... is for good men to do nothing.
Retaliation Against Physicians - William L. Manion, M.D.Manion v. Evans, et al.
(HCQIA’s immunity extends only to damages liability)
In 1988, peer reviewers at Lima Memorial Hospital, acting on allegations of incompetency, suspended the clinical privileges of plaintiff, a pathologist at the hospital. After exhausting in-house appeals, plaintiff sued the hospital, its president, and the hospital's other pathologists in federal court, raising alleged antitrust violations and numerous state-law causes of action. The appealing defendants moved for summary judgment on the basis that they are immune from suit under HCQIA.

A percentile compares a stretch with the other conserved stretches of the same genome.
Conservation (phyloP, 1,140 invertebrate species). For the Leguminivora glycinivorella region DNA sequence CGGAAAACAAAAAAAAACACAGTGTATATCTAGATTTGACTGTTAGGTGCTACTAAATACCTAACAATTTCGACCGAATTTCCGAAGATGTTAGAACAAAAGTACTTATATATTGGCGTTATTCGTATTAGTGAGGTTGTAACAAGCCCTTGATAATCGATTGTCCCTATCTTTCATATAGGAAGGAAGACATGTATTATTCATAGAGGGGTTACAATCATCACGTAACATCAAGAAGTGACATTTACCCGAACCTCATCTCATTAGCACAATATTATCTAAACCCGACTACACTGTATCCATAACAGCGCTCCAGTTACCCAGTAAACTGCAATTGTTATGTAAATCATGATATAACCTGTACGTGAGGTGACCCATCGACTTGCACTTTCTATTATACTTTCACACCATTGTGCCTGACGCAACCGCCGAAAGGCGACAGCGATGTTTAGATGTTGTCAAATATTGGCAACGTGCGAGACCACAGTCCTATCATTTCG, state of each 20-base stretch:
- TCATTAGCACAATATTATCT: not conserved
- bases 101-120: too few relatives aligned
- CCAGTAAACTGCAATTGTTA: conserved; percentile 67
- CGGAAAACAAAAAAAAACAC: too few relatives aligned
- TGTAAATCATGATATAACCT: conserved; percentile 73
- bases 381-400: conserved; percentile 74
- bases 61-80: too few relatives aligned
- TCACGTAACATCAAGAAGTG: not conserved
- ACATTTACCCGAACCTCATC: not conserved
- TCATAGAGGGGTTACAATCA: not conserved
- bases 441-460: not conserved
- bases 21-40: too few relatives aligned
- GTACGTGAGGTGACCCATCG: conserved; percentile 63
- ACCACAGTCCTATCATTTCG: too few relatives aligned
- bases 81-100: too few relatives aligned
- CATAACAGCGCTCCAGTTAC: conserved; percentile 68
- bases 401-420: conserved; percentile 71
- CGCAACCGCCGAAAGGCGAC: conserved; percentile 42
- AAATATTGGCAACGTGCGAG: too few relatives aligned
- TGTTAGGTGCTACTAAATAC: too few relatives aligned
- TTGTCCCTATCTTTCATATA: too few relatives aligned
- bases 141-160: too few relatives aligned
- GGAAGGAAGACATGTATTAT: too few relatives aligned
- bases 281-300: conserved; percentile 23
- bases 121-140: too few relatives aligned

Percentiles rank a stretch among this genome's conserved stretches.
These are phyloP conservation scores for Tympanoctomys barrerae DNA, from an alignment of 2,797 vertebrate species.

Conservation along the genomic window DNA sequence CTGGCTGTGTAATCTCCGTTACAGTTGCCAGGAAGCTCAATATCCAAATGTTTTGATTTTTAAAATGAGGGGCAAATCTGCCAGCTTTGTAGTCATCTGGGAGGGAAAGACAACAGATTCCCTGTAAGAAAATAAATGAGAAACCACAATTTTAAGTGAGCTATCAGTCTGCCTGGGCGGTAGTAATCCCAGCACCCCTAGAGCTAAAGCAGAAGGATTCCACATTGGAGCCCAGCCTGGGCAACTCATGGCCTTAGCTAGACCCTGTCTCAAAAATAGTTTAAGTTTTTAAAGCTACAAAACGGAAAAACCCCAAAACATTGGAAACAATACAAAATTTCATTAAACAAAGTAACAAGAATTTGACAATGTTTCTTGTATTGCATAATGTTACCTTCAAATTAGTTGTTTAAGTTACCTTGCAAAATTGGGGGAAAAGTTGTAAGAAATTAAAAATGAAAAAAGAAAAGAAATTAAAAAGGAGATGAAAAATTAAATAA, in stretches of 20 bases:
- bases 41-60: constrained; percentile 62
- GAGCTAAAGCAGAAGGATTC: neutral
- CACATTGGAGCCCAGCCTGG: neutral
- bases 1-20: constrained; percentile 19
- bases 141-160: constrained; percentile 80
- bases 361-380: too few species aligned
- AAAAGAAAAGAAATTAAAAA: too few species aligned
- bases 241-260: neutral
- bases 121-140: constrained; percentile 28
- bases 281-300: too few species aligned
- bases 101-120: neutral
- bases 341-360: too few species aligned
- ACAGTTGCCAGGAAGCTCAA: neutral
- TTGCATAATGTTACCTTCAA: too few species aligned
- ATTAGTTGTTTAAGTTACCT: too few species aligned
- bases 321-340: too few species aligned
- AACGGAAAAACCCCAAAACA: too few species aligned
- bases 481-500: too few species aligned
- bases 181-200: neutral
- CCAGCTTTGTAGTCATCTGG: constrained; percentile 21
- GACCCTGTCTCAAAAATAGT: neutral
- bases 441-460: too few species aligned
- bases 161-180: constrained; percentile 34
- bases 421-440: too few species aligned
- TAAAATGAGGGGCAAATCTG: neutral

Issues: In this case, physicians brought an antitrust action against members of the hospital’s peer review committee. On July 21, 1992, the CMA filed a neutral amicus curiae brief with the Sixth Circuit Court of Appeals, pointing out the legislative intent underlying the Health Care Quality Improvement Act and the applicability and history of HCQIA. The brief argued that as HCQIA’s immunity provides sweeping protection from almost all federal and state laws, it must be construed carefully, in order to prevent peer review abuse.
Outcome: On February 26, 1993, the Sixth Circuit Court of Appeals became the second U.S. Court of Appeal to rule that the HCQIA’s immunity for defendants is not an immunity from being sued, but rather is an immunity from damages only. This ruling comports with CMA’s understanding of the law, as set forth in CMA’s AC brief, in which the AMA and the Ohio State Medical Association joined. Subsequently, the case was dismissed. The Court of Appeal’s decision may be found at Manion v. Evans et al. (6th Cir.1993) 986 F.2d 1036.